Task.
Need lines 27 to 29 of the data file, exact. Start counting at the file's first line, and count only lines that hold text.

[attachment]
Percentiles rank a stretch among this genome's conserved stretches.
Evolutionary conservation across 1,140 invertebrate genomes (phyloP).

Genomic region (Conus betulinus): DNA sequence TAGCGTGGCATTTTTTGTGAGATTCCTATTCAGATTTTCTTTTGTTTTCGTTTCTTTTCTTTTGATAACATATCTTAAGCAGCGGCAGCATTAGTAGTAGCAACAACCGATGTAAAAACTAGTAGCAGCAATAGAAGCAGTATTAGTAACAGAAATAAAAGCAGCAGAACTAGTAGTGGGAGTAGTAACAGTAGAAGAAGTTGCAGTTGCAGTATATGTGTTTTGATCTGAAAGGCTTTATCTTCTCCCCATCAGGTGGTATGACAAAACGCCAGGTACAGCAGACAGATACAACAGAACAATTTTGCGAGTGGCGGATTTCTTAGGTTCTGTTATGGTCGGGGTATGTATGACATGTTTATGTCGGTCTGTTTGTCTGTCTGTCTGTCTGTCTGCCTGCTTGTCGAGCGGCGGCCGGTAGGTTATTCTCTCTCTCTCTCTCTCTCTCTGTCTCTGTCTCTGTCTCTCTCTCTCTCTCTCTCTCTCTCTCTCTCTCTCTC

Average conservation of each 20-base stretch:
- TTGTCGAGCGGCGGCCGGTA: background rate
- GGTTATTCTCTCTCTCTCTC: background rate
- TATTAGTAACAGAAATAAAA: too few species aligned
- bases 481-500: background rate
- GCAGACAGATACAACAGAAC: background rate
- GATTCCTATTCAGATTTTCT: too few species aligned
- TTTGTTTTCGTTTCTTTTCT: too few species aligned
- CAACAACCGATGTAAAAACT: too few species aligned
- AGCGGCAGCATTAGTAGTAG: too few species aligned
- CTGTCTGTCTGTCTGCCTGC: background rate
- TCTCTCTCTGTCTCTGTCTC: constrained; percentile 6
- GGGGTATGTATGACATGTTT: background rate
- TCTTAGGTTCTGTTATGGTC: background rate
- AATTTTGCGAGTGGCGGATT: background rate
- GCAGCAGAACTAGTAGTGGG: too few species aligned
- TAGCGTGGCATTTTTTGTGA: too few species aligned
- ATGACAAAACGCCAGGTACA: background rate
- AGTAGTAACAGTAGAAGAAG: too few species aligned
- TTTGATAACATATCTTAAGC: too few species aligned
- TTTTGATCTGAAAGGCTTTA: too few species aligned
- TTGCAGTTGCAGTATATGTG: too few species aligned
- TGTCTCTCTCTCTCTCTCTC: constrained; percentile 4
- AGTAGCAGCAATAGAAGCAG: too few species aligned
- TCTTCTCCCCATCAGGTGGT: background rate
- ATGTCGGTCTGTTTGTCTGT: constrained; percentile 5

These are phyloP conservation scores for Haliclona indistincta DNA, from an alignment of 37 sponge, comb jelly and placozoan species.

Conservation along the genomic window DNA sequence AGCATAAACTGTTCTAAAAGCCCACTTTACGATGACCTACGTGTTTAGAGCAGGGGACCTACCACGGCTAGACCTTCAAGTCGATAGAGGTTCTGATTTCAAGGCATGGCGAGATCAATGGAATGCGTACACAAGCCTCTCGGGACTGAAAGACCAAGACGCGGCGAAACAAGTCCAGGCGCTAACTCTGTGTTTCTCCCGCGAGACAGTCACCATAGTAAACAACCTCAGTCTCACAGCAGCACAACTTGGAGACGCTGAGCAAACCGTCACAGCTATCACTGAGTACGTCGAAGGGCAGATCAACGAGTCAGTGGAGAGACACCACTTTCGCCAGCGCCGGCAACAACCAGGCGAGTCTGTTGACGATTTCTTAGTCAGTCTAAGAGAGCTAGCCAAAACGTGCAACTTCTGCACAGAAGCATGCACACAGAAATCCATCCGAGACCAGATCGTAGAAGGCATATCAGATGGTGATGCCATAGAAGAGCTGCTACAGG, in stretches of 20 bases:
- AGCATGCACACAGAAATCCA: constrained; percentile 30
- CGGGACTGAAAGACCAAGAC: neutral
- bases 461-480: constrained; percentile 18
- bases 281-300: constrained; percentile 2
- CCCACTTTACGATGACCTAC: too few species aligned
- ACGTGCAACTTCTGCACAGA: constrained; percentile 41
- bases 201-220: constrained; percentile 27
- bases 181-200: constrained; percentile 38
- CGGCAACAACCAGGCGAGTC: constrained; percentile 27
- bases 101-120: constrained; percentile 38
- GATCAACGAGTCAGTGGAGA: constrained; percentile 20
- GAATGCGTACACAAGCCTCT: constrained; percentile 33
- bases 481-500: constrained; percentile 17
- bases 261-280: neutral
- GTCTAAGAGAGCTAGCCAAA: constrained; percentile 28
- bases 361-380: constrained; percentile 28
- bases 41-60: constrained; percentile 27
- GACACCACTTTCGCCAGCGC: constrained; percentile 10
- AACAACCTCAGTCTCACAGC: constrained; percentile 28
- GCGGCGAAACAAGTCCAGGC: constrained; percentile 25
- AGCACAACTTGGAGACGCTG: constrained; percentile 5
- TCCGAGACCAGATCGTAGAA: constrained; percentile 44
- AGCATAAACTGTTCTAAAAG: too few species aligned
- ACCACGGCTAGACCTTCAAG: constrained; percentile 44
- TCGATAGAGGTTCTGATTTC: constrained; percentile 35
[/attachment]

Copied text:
- AGTAGCAGCAATAGAAGCAG: too few species aligned
- TCTTCTCCCCATCAGGTGGT: background rate
- ATGTCGGTCTGTTTGTCTGT: constrained; percentile 5